By Molly M. Ginty
Monday, June 19, 2006
Women buy most home products and predominate as activists in schools and churches. That makes them central to a new consumer-style push for eco-friendly products and policies.
(WOMENSENEWS)--In San Francisco, construction workers on city projects are only allowed to use building materials that are toxin-free.
In New York, school janitors must buy biodegradable cleaning products instead of pollutants such as chlorine bleach.
In New Jersey, churches are installing energy-efficient switches that make the lights go off when there is no movement in the room.
Activists at a conference earlier this month in Baltimore described such initiatives as these as the new consumer-level frontier for environmentalism. Just as citizens fasten seat belts and strap on bike helmets, they are working to stop pollution before it starts by changing their shopping habits and pursuing environmentalist policies in school systems, religious organizations, and city and state governments.
It's a development that has special appeal and application to women, says Lois Gibbs, executive director of the Center for Health, Environment and Justice, the Falls Church, Va., nonprofit that convened the First National Conference on Precaution.
"Women are the primary purchasers of cleaning and home products and the ones most involved in schools and faith-based initiatives," Gibbs says. "If we can teach women to exercise precaution and make better choices, it will make a dramatic difference for our environment."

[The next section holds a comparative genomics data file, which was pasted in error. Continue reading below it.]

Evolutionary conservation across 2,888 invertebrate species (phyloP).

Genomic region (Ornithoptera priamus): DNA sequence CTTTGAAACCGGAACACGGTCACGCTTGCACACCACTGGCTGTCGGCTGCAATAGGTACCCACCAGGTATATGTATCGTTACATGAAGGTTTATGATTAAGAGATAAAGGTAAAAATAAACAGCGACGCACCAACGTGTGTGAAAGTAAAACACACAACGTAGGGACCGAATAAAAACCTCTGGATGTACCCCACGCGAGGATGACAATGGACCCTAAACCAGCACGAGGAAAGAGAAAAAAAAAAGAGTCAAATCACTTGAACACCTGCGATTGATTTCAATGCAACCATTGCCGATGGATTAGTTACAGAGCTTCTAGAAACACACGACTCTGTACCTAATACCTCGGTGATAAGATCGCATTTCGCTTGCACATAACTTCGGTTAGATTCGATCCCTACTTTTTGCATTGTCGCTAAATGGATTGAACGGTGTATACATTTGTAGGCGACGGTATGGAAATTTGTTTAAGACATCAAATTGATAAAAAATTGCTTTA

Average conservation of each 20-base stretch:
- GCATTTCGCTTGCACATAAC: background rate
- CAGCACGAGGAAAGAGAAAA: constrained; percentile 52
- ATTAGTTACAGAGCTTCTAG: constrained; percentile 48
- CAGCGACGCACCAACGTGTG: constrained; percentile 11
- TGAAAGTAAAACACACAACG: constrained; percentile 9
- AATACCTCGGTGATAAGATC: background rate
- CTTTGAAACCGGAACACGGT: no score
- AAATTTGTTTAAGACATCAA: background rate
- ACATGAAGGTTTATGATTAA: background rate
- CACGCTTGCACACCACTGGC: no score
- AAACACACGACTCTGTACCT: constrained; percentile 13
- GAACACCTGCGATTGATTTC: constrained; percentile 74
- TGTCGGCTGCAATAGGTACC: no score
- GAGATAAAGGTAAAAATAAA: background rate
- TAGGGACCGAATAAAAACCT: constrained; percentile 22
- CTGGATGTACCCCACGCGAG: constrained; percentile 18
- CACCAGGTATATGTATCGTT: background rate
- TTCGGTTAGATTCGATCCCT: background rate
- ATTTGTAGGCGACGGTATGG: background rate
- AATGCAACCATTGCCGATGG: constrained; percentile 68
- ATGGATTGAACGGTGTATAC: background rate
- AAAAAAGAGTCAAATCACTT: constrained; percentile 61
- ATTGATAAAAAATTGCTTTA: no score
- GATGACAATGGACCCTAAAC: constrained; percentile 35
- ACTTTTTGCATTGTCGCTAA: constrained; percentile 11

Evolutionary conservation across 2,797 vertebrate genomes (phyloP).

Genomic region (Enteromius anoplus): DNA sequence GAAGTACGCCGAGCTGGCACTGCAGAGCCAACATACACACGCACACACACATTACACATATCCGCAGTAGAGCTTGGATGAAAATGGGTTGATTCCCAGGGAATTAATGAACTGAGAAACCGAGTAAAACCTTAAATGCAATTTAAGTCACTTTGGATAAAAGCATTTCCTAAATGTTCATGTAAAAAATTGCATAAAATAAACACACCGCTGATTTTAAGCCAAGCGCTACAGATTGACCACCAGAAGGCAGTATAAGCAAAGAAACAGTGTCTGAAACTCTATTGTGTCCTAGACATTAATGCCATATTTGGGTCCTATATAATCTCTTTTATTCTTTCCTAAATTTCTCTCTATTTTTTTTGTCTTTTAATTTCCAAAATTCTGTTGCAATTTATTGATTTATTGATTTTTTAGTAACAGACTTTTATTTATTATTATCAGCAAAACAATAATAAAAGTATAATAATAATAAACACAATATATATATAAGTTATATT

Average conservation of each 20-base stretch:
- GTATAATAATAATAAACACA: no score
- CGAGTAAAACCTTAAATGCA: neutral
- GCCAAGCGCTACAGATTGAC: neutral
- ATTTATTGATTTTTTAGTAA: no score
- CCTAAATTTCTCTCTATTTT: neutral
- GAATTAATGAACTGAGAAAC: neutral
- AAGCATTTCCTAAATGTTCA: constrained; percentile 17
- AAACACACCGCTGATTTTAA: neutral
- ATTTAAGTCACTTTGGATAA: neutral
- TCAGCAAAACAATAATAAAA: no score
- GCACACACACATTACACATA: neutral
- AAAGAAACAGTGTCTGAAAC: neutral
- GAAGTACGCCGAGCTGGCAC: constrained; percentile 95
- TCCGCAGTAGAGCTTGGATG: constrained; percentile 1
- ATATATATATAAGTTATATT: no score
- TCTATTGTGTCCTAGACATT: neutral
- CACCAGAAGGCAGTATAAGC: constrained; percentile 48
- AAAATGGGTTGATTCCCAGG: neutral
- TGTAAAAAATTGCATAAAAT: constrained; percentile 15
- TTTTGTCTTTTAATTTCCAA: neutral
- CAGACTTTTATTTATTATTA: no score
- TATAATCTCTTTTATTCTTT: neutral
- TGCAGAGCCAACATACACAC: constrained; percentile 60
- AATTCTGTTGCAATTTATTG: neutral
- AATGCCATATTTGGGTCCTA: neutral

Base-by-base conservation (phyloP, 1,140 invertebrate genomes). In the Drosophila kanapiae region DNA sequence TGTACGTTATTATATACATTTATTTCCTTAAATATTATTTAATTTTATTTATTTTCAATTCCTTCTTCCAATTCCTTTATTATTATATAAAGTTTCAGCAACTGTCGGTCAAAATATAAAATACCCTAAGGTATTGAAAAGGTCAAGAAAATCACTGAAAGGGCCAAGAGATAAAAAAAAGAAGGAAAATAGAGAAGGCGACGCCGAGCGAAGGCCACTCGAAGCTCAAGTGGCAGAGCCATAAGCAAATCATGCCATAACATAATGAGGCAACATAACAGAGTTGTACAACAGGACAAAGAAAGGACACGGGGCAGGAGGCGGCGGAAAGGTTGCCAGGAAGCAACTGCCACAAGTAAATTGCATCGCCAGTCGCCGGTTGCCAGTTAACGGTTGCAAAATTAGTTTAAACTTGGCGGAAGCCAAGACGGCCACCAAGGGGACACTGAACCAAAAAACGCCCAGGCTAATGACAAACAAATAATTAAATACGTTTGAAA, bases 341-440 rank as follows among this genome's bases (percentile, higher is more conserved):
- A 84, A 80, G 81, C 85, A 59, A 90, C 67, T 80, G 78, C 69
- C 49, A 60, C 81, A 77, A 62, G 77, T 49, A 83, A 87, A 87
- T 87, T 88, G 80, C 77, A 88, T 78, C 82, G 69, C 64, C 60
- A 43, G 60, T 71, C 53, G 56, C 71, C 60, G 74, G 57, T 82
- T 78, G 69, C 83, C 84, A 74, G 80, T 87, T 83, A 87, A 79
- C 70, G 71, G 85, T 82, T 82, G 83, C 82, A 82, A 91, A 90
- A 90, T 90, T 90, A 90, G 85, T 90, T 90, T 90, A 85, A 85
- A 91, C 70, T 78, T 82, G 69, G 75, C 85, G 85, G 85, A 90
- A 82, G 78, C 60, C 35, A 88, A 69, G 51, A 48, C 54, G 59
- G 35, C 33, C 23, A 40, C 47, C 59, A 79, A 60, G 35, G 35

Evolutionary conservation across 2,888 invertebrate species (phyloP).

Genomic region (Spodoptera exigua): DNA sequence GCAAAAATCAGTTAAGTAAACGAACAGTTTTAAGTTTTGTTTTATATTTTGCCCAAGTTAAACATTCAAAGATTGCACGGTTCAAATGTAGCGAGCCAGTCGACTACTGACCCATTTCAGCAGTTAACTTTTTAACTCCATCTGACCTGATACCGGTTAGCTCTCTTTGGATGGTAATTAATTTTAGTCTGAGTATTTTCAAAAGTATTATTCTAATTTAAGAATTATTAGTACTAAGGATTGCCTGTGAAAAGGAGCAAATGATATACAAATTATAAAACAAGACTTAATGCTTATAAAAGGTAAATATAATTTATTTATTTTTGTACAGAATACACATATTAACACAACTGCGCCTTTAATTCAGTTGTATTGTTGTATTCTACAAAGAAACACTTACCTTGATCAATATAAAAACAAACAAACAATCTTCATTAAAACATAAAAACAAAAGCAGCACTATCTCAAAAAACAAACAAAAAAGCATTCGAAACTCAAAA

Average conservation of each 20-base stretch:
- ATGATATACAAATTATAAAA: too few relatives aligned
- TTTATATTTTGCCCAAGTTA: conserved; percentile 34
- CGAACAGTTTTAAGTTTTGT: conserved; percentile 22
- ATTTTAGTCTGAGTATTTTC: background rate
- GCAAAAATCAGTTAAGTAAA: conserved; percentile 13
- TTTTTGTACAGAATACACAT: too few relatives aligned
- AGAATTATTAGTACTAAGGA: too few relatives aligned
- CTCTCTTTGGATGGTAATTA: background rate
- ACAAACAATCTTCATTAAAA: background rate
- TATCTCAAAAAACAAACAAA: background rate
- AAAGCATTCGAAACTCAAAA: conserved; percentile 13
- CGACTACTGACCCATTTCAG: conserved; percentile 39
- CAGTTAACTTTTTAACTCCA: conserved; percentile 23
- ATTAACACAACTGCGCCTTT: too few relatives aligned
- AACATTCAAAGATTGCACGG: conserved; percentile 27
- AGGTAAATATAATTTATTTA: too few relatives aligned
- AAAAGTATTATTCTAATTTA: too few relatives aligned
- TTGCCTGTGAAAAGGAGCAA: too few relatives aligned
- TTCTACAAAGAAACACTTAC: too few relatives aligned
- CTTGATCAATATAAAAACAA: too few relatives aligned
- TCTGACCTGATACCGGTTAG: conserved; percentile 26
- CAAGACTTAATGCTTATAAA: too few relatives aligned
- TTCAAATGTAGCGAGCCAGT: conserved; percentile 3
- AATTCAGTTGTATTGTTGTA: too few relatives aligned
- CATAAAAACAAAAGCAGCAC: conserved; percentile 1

Many of the 100,000 synthetic chemicals that have been released into the air, soil and water during the past century have been linked to health problems such as breast cancer and infertility in women and to autism and learning disabilities in children.
Women are more affected by toxins than men and women's health problems stemming from environmental causes cost $12.2 billion per year, according to the San-Francisco based Women's Foundation of California.
"The precautionary principle we're applying to environmentalism means looking before you leap and being safe rather than sorry," says Pauli Ojea, a spokesperson for the San Francisco-based advocacy group Breast Cancer Action, referring to the emphasis that the 300 conference attendees in Baltimore placed on preventing pollution-related health problems.
Environmental consumerism can take many forms: sealing up holes to deter insects instead of using toxic pesticides; going to dry cleaners who use safer chemicals than the ones in conventional dry cleaning; buying a canvas shower curtain instead of a plastic one containing PVC (polyvinyl chloride, whose production releases dioxin, a carcinogen); and purchasing shampoo bottles made with PET (polyethylene terephthalate, a greener alternative to PVC). Measures like these are promoted by women's health groups including Breast Cancer Action, the Washington-based National Women's Health Network, the Boston-based Our Bodies, Ourselves and the New York-based Mothers and Others for a Livable Planet.
Environmentalists say reducing toxins in this way can protect the ecosystem, safeguard human health and curb medical and cleanup expenses.
Suzanne Mattei, a spokesperson for the San Francisco-based Sierra Club, says the medical problems associated with the cleanup of the Sept. 11, 2001 terrorist attacks on New York City's World Trade Center show how costly it can be not to take adequate environmental precautions.